By Stephanie Pagones
BU News Service
Roxbury is home to inexpensive groceries, but gaining access to fresh or organic options can be a challenge unless a shopper is willing to spend extra money or travel elsewhere.
Roxbury has one of the highest unemployment rates in the city; excluding the seasonal harbor islands, Roxbury’s unemployment rate is second highest at 16.8 percent, following Mattapan at 17.3 percent, according to the Boston Redevelopment Authority’s “Unemployment in Boston.”
This means that for many residents, low cost food is essential. The local grocery store, Save-A-Lot, located on Warren Street, has low prices but does not have as many fresh food options as more expensive stores in nearby neighborhoods.
“I work at Save-A-Lot, I’ve been here a year now and a month…At Save-A-Lot, I noticed they (prices) differ from time to time,” said Xzavier Middleton, 18. “Mostly [the cost of bread and milk and apples] range from low prices, from five [dollars] to like ten [dollars]. Bread is probably like $1 to $3, milk would be $2.”
Joel Francisco, 57, of Roxbury, said he typically relies on his family to do the grocery shopping. While they do shop at Save-A-Lot, they often travel outside the neighborhood for other options.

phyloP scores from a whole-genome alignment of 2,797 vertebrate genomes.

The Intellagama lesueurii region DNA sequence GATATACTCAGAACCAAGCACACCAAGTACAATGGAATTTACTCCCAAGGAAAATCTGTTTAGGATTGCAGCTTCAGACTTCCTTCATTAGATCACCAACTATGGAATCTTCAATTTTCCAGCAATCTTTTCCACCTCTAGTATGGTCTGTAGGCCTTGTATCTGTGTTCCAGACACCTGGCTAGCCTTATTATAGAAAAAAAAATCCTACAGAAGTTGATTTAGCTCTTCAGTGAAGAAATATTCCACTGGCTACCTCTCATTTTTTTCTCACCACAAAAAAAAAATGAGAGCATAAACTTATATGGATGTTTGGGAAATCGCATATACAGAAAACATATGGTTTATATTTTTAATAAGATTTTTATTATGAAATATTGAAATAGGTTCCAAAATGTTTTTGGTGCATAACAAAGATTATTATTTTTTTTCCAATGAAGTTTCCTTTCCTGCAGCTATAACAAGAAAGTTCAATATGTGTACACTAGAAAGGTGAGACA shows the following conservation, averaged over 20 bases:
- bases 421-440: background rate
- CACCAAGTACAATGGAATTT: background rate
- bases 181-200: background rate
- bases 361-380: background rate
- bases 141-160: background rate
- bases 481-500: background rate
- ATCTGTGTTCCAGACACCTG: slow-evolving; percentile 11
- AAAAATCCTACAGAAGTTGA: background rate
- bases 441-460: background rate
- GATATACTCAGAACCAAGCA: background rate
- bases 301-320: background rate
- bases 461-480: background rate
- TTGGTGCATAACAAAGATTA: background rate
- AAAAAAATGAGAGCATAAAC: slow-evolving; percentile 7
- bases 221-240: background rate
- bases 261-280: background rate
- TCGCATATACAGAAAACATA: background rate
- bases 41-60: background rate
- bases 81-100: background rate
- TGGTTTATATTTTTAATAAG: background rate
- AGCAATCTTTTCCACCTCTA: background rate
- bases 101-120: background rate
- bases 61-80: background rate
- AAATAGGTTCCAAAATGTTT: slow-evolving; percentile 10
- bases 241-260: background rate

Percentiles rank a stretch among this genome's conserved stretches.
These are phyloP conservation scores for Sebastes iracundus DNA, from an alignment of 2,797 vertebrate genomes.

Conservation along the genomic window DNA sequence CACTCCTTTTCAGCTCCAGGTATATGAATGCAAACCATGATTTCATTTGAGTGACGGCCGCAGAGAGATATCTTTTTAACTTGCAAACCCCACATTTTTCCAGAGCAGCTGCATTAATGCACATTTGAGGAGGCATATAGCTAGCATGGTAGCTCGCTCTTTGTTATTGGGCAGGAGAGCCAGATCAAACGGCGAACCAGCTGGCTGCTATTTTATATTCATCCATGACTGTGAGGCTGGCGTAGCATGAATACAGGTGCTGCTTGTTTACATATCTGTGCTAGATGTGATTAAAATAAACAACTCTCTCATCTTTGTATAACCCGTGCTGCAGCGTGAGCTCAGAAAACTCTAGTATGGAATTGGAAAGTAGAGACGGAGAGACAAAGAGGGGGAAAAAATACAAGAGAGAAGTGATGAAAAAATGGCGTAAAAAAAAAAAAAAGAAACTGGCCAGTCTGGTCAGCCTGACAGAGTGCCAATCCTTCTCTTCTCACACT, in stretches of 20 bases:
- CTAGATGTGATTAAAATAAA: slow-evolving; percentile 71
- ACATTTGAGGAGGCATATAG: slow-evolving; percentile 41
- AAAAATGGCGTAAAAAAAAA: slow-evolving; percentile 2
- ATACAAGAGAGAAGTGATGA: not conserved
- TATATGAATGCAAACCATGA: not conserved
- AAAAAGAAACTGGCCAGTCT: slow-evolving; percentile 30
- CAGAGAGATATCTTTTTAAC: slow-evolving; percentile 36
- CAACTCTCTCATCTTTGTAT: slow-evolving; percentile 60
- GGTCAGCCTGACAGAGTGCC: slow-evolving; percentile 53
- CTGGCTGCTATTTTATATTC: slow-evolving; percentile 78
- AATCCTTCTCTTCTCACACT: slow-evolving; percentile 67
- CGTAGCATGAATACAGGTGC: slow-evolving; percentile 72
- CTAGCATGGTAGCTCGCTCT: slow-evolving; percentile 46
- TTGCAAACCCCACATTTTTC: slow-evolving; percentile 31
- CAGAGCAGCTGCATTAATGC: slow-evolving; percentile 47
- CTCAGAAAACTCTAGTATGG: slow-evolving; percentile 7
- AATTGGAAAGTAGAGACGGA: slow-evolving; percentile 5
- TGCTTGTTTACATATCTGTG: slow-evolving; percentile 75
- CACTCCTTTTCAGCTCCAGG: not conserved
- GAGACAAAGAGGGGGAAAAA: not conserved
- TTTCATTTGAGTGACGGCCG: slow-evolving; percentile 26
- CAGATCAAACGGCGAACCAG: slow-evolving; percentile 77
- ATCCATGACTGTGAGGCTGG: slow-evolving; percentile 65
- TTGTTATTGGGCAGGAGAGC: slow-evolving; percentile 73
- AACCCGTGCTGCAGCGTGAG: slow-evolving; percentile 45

“We do shop in the immediate area, we do shop at Save-A-Lot sometimes. Basically, we shop at all different places, including BJ’s, Roxy’s up in Quincy, BJ’s out there in Dedham, there’s a Price Right in what would be considered Hyde Park. And we shop here.”
As another Roxbury resident, Mildred, who would not disclose her last name, said some food items are cheaper elsewhere, often causing her to leave Roxbury for other grocery stores. “I’ve been around here for 48 years,” she said. “I can honestly say, some supermarkets, their prices fluctuate from store to store.”
A gallon of milk in Roxbury could cost up to $3.69, whereas in Roslindale a gallon is $2.69, she explained.
“That’s a hell of a difference,” she said.